Omega-3: why fish instead of flax?

Omega-3 fatty acids can have many health benefits, but the way you consume them makes a difference. If you are interested in eating more omega-3s, be sure to pay attention to the type you eat, as well as your intake of omega-6s.

Types of Omega-3 Fatty Acids and Conversion Factors

Omega-3 fatty acids exist in many forms, including eicosapentaenoic acid (EPA), docosahexaenoic acid (DHA), and alpha-linolenic acid (ALA). EPA and DHA are found in fatty fish and fish oils, while ALA is abundant in walnuts, flax, chia, hemp, and their oils.

Research links EPA and DHA consumption to a number of health benefits related to the prevention of inflammatory diseases. On the other hand, ALA is mainly used as an energy source for the body, and does not appear to have as strong of an anti-inflammatory effect as EPA and DHA (1). The body can convert ALA to EPA and DHA, but the conversion is inefficient. Depending on a number of factors, women may be able to convert up to 21% of ALA to EPA and 9% to DHA, while men can only change up to 8% of ALA to EPA and less than 4% to DHA (2).

That being said, foods high in ALA still have wonderful nutrients. One ounce of chia seeds gives you 11 g of fiber, and a healthy dose of calcium (18% of your DV!) (10). ALA is also an essential nutrient, meaning the body cannot produce it and you must obtain it from your diet. ALA provides a number of health benefits for the heart and nervous system (11). As you can see, ALA should be part of a healthy diet, but should not be the sole source of omega-3s if you want to reap the benefits of EPA and DHA, too.

The Role of Omega-6 Fatty Acids

The inefficient conversion of ALA to EPA and DHA gets even more complicated with excessive consumption of omega-6 fatty acids, found in vegetable oils, such as corn, soybean, and safflower, and almost all processed foods. One study found that the conversion of ALA to EPA and DHA decreased as much as 54% when dietary intake of omega-6s increased from 15 grams, the average daily intake by Americans, to 30 grams/day in human participants (23). Omega-6s have this effect because the liver uses the same pathway and enzymes to process omega-6s as it does to convert ALA to EPA and DHA (2).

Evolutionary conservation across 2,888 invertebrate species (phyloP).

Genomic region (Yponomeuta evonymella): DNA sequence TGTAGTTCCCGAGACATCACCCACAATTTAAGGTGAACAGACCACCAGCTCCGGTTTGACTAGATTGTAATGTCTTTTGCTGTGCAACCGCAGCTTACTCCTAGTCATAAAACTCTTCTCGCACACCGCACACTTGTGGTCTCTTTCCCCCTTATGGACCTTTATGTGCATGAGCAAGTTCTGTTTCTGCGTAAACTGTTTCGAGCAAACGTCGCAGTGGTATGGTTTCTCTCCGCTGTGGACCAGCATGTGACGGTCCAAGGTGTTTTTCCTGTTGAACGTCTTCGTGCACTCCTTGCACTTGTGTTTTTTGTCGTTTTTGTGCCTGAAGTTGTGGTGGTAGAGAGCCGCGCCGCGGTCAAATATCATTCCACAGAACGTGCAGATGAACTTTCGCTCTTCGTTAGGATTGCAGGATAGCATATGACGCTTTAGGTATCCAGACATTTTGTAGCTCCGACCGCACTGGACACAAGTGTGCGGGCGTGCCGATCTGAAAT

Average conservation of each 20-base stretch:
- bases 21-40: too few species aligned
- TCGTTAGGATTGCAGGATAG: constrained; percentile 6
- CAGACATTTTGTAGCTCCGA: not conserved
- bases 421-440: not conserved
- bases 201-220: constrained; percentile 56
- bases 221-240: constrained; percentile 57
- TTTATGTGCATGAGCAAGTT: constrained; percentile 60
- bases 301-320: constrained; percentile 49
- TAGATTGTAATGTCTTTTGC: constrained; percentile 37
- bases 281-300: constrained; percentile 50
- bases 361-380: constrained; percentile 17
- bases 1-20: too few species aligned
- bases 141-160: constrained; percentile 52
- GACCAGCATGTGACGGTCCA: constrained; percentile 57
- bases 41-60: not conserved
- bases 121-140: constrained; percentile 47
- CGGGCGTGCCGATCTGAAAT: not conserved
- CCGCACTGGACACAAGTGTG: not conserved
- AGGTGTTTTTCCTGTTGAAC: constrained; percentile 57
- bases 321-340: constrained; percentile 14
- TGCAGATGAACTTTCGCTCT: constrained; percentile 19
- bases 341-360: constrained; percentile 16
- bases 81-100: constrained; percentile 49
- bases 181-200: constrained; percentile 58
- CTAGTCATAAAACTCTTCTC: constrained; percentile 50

Balance is Key: The Omega-6/Omega-3 Ratio

As you can see, too many omega-6s can diminish the impact of omega-3s in the body, especially if you rely on plant-based ALA for your only omega-3 intake and/or do not consume much EPA and DHA. Even more, excessive omega-6 intake, along with limited omega-3 consumption, may have pro-inflammatory effects in the body. Inflammation related to increased omega-6s is linked to chronic illnesses that are often associated with the Western diet, such as heart disease, cancer, asthma, and autoimmune conditions (4, 5, 67, 8, 9).

A number of scientists and nutrition researchers emphasize that our ancestors evolved on a ratio of omega-6 to omega-3 close to 1:1 or 2:1. Today, the average American consumes a ratio between 15 and 25:1 (4, 5). This is due to the rampant use of vegetables oils, such as corn and soybean, in processed foods and restaurant meals, and the increased consumption of these foods. Keep in mind, omega-6s are necessary for certain processes, and can have positive influences on disease states when consumed in the correct balance. So, it is important to think of your fatty acid intakes as a ratio, rather than focus on the specific amounts of each.

The omega-6/omega-3 ratio is one of the hottest debates in the nutrition world. More research on the correct ratio for optimal health, as well as the implications of achieving this ratio on disease reduction, is needed.

Based on current knowledge, we can all stand to reduce our consumption of omega-6 fatty acids and eat more omega-3s, especially in the forms of EPA and DHA. The best way to decrease vegetable oil consumption is to cook with olive oil, and to swap processed foods with whole foods! For recipe inspiration, click here.

 

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